Apple’s iMessage service is not a “gatekeeper” prone to unfair business practices and will thus not be required under the Fair Markets Act to open up to messages, files, and video calls from other services, the European Commission announced earlier today.
Apple was one of many companies, including Google, Amazon, Alphabet (Google’s parent company), Meta, and Microsoft to have its “gatekeeper” status investigated by the European Union. The iMessage service did meet the definition of a “core platform,” serving at least 45 million EU users monthly and being controlled by a firm with at least 75 billion euros in market capitalization. But after “a thorough assessment of all arguments” during a five-month investigation, the Commission found that iMessage and Microsoft’s Bing search, Edge browser, and ad platform “do not qualify as gatekeeper services.” The unlikelihood of EU demands on iMessage was apparent in early December when Bloomberg reported that the service didn’t have enough sway with business users to demand more regulation.
Had the Commission ruled otherwise, Apple would have had until August to open its service. It would have been interesting to see how the company would have complied, given that it provides end-to-end encryption and registers senders based on information from their registered Apple devices.
Google had pushed the Commission to force Apple into “gatekeeper status,” part of Google’s larger campaign to make Apple treat Android users better when they trade SMS messages with iPhone users. While Apple has agreed to take up RCS, an upgraded form of carrier messaging with typing indicators and better image and video quality, it will not provide encryption for Android-to-iPhone SMS, nor remove the harsh green coloring that particularly resonates with younger users.
Apple is still obligated to comply with the Digital Markets Act’s other implications on its iOS operating system, its App Store, and its Safari browser. The European Union version of iOS 17.4, due in March, will offer “alternative app marketplaces,” or sideloading, along with the tools so that those other app stores can provide updates and other services. Browsers on iOS will also be able to use their own rendering engines rather than providing features only on top of mobile Safari rendering. Microsoft, among other firms, will make similar concessions in certain areas of Europe with Windows 11 and other products.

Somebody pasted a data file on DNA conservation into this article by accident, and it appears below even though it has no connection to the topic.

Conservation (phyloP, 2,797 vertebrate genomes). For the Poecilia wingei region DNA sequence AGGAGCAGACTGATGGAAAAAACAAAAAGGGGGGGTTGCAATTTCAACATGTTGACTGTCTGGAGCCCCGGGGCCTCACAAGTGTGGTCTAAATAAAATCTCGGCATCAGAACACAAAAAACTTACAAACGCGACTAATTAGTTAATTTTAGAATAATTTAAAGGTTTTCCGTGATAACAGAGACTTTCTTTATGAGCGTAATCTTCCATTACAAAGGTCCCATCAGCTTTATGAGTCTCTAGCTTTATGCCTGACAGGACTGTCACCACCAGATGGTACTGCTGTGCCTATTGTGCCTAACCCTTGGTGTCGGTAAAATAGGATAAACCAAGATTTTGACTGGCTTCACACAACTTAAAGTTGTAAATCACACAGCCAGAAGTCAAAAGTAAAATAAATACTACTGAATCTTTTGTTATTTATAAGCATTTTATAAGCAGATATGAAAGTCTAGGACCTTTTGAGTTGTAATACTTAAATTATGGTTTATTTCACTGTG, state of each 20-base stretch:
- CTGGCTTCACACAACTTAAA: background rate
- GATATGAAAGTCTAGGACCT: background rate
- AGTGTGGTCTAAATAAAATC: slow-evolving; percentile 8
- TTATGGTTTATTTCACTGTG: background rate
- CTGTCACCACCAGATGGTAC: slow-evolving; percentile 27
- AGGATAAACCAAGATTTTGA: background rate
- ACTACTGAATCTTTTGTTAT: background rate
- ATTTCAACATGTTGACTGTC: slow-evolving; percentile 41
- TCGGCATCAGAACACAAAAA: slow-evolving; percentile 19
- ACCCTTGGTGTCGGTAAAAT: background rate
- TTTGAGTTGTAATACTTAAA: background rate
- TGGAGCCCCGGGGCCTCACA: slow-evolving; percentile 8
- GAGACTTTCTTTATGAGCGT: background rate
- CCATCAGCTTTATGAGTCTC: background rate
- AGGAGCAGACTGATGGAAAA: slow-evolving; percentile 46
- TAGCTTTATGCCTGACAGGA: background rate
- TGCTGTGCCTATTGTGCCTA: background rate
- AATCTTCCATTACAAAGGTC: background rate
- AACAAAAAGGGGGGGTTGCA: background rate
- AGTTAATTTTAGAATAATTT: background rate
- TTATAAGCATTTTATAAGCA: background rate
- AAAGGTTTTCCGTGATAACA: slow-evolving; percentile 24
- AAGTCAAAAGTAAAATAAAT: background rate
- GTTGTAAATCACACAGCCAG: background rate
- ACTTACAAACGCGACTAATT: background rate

While it’s unlikely to result in the same kind of action, Brendan Carr, a commissioner at the Federal Communications Commission, said at a conference yesterday that the FCC “has a role to play” in investigating whether Apple’s blocking of the Beeper Mini app violated Part 14 rules regarding accessibility and usability. “I think the FCC should launch an investigation to look at whether Apple’s decision to degrade the Beeper Mini functionality… was a step that violated the FCC’s rules in Part 14,” Carr said at the State of the Net policy conference in Washington, DC.
Beeper Mini launched with the ability for Android users to send fully encrypted iMessage messages to Apple users, based on reverse-engineering of its protocol and registration. Days after its launch, Apple blocked its users and issued a statement saying that it was working to stop exploits and spam. The blocking and workarounds continued until Beeper announced that it was shifting its focus away from iMessage and back to being a multi-service chat app, minus one particular service. Beeper’s experience had previously garnered recognition from Senators Elizabeth Warren (D-Mass.) and Amy Klobuchar (D-Minn.).
Ars has reached out to Apple, Microsoft, and Google for comment and will update this post if we receive responses.